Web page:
According to Lindstrom’s (2009) research, showed that if you combine a picture with a compatible scent, it is better perceived and memorized.
Osterberg (2008) argued that scent can have a strong impact on ambience, mood, and behavior, but in order for it to be effective, it has to be clearly linked to the service, situation, or space. Looking at the following statements, scent has an influence on people. But it only has influence, when people can recall a certain object combined with that particular scent.
The scent marketing industry and the research that supports it, claims many interesting results for marketers. One study supports that 84% of people were more likely to buy (in this research shoes), or liked them more, in a scented room. Positive interaction effects were found on shopping behavior, pleasure, and satisfaction when the type of scent and music were combined with each other.
When both the scent and music were either low arousal or high arousal. Spangenberg (2005) also found that when the music and the scent were congruent (Christmas music and Christmas scents), this led to higher evaluations of the retail environment. Hirsch (1995) has shown in a casino that a pleasant ambient scent related to 45% more revenue than comparable non- scented slot machine areas. Interesting facts about sense of smell and scents.
There’s evidence enough that customer experience is the single most important gamechanger for business success. A 2013 Walker study predicted that by the year 2020, customer experience will outdo price and product as the key brand differentiator. Another 2015 study by Synchrony Financial, which surveyed over 1000 shoppers, revealed that more than half of shoppers say they would pay a higher price for the customer experiences they value most.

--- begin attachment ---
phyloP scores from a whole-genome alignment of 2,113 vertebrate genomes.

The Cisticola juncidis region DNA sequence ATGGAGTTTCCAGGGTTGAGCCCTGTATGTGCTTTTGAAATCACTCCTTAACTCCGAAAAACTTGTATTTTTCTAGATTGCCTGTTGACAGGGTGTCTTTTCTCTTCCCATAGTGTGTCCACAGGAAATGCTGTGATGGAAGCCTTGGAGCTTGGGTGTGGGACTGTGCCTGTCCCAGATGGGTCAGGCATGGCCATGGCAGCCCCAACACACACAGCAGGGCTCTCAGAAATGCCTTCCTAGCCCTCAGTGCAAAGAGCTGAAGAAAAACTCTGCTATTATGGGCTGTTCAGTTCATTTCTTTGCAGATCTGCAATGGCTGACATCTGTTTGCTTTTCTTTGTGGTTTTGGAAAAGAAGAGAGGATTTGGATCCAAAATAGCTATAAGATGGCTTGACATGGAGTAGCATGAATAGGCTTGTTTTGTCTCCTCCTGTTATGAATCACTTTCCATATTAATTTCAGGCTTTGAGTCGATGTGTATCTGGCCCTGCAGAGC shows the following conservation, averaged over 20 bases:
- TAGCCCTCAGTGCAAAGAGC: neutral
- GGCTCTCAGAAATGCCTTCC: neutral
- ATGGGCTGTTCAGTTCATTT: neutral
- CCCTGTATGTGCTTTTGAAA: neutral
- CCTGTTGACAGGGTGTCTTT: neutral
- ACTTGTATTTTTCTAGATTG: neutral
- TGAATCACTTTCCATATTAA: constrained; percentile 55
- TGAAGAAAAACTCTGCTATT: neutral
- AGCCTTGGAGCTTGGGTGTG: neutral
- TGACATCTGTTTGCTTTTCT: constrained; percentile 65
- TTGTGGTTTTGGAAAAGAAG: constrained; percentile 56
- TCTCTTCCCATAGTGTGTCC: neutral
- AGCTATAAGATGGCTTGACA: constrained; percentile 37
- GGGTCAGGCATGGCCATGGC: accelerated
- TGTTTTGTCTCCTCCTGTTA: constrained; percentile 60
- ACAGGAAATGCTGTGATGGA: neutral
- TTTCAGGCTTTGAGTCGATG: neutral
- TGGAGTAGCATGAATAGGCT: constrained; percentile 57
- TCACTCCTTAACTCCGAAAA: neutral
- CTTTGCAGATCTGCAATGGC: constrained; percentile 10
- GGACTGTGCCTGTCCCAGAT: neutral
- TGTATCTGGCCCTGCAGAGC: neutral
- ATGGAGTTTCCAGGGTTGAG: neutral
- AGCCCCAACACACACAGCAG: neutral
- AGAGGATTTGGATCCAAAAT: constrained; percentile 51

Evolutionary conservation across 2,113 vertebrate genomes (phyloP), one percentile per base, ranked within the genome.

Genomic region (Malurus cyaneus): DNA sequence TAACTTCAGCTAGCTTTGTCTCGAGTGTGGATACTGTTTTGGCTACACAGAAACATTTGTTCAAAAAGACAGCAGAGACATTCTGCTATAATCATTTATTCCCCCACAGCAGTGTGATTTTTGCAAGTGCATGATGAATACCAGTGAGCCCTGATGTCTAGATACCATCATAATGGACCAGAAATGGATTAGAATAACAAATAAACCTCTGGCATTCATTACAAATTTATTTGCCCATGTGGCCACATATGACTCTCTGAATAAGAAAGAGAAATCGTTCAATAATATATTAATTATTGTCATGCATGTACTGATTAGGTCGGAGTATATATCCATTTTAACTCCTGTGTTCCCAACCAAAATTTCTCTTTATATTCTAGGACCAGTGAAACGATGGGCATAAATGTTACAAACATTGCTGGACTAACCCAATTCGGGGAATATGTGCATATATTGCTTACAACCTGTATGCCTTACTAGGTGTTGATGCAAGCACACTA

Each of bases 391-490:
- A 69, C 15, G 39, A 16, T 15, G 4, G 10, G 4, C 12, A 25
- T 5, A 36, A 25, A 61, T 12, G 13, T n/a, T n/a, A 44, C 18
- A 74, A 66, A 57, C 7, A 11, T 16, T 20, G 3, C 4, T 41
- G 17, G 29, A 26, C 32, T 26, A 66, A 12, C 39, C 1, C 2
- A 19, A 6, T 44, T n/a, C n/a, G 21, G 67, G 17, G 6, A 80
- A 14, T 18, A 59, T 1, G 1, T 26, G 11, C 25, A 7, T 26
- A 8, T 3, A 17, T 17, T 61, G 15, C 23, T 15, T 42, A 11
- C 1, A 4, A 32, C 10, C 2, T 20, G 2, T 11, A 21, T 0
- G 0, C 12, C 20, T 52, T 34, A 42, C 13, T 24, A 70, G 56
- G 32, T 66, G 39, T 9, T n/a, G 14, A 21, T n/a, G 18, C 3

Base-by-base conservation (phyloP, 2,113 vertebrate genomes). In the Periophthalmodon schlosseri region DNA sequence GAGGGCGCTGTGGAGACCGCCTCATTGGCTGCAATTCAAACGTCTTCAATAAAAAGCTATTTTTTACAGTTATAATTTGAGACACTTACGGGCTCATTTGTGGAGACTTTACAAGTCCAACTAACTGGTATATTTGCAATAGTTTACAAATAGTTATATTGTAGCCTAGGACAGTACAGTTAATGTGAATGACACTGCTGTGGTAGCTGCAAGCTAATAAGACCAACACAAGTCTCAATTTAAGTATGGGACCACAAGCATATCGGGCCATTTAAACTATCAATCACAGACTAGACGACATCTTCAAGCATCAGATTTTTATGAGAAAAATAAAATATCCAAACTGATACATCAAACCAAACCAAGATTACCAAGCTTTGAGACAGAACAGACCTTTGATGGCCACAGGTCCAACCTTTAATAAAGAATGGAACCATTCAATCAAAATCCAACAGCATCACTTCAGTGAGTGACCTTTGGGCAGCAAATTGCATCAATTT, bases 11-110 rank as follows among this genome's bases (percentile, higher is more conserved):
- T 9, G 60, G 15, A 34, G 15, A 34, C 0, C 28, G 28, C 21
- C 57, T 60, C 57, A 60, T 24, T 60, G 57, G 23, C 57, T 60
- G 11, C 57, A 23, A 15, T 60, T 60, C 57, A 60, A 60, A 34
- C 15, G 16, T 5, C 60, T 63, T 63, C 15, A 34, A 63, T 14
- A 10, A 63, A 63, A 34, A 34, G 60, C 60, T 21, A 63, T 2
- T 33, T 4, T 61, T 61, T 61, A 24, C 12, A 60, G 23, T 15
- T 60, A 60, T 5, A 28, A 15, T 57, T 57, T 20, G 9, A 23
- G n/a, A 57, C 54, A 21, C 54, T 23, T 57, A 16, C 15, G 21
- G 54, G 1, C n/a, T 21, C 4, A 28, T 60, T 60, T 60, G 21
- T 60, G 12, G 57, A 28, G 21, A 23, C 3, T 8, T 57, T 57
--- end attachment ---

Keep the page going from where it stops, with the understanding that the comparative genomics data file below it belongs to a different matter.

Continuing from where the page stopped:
With customers now increasingly aware of their brand choices and clear preferences for interaction interface and purchase channel, retail brands must also adopt a good mix of online and in-store strategies.
Scents that evoke positive memories motivate decision making, improving the retail customer experience.
Smell is often the first warning of safety or danger, friend or foe. Smells have the power to drive your behavior on an instinctive and subconscious level. Luckily, you can also harness the power of smell and consciously use it to your advantage.
It’s ironic that most people undervalue the power of scent. Fragrances have the ability to evoke both positive and negative psychological states of mind and reactions in milliseconds.
From an evolutionary standpoint, a negative smell, such as a dead animal, can trigger an instantaneous reflex to take flight.
A positive smell, such as burning wood or baking cookies, can trigger a sense of security and the urge to tend-and-befriend while you rest-and-digest.
In Remembrance of Things Past, Marcel Proust illustrates how smell is linked to early life experiences stored in memory engrams of specific neural networks. Proust vividly describes how forgotten childhood memories are brought back into consciousness with their original intensity when the protagonist in his story dips a madeleine biscuit into a cup of tea.
Researchers call this “Proustian memory effect.” Childhood memories linked to scent stay with people throughout life. Recently, Rachel Herz of Brown University, and Haruko Sugiyama and colleagues at the Kao Corporation in Japan conducted a study to identify how the scent of a product evokes personal emotional memories and influences the appeal of a product to potential consumers.